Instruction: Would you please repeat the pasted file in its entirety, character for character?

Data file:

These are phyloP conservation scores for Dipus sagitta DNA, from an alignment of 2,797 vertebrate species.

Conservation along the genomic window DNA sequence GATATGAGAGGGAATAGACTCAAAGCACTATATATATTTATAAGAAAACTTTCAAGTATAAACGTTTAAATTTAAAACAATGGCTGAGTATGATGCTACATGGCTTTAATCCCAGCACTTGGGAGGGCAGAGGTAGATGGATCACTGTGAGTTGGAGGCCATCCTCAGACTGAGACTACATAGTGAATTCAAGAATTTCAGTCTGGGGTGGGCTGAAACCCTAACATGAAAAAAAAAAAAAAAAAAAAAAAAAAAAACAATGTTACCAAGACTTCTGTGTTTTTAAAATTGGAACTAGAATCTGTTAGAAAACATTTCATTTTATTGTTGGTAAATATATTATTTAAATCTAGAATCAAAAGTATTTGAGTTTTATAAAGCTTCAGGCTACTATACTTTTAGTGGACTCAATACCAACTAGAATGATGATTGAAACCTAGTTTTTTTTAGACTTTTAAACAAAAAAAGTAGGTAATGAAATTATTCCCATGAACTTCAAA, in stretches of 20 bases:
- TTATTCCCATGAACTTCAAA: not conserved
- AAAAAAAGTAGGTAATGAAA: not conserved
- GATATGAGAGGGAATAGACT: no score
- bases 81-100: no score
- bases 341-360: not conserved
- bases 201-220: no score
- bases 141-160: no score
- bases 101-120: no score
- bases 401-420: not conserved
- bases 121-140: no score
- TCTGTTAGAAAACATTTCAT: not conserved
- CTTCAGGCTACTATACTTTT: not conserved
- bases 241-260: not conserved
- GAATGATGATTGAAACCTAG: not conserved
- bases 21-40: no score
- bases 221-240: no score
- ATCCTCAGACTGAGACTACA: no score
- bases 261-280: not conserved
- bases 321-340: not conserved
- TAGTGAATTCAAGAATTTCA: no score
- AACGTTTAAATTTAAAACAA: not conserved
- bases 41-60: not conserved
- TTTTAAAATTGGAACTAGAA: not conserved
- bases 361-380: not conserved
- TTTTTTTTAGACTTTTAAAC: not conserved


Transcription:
These are phyloP conservation scores for Dipus sagitta DNA, from an alignment of 2,797 vertebrate species.

Conservation along the genomic window DNA sequence GATATGAGAGGGAATAGACTCAAAGCACTATATATATTTATAAGAAAACTTTCAAGTATAAACGTTTAAATTTAAAACAATGGCTGAGTATGATGCTACATGGCTTTAATCCCAGCACTTGGGAGGGCAGAGGTAGATGGATCACTGTGAGTTGGAGGCCATCCTCAGACTGAGACTACATAGTGAATTCAAGAATTTCAGTCTGGGGTGGGCTGAAACCCTAACATGAAAAAAAAAAAAAAAAAAAAAAAAAAAAACAATGTTACCAAGACTTCTGTGTTTTTAAAATTGGAACTAGAATCTGTTAGAAAACATTTCATTTTATTGTTGGTAAATATATTATTTAAATCTAGAATCAAAAGTATTTGAGTTTTATAAAGCTTCAGGCTACTATACTTTTAGTGGACTCAATACCAACTAGAATGATGATTGAAACCTAGTTTTTTTTAGACTTTTAAACAAAAAAAGTAGGTAATGAAATTATTCCCATGAACTTCAAA, in stretches of 20 bases:
- TTATTCCCATGAACTTCAAA: not conserved
- AAAAAAAGTAGGTAATGAAA: not conserved
- GATATGAGAGGGAATAGACT: no score
- bases 81-100: no score
- bases 341-360: not conserved
- bases 201-220: no score
- bases 141-160: no score
- bases 101-120: no score
- bases 401-420: not conserved
- bases 121-140: no score
- TCTGTTAGAAAACATTTCAT: not conserved
- CTTCAGGCTACTATACTTTT: not conserved
- bases 241-260: not conserved
- GAATGATGATTGAAACCTAG: not conserved
- bases 21-40: no score
- bases 221-240: no score
- ATCCTCAGACTGAGACTACA: no score
- bases 261-280: not conserved
- bases 321-340: not conserved
- TAGTGAATTCAAGAATTTCA: no score
- AACGTTTAAATTTAAAACAA: not conserved
- bases 41-60: not conserved
- TTTTAAAATTGGAACTAGAA: not conserved
- bases 361-380: not conserved
- TTTTTTTTAGACTTTTAAAC: not conserved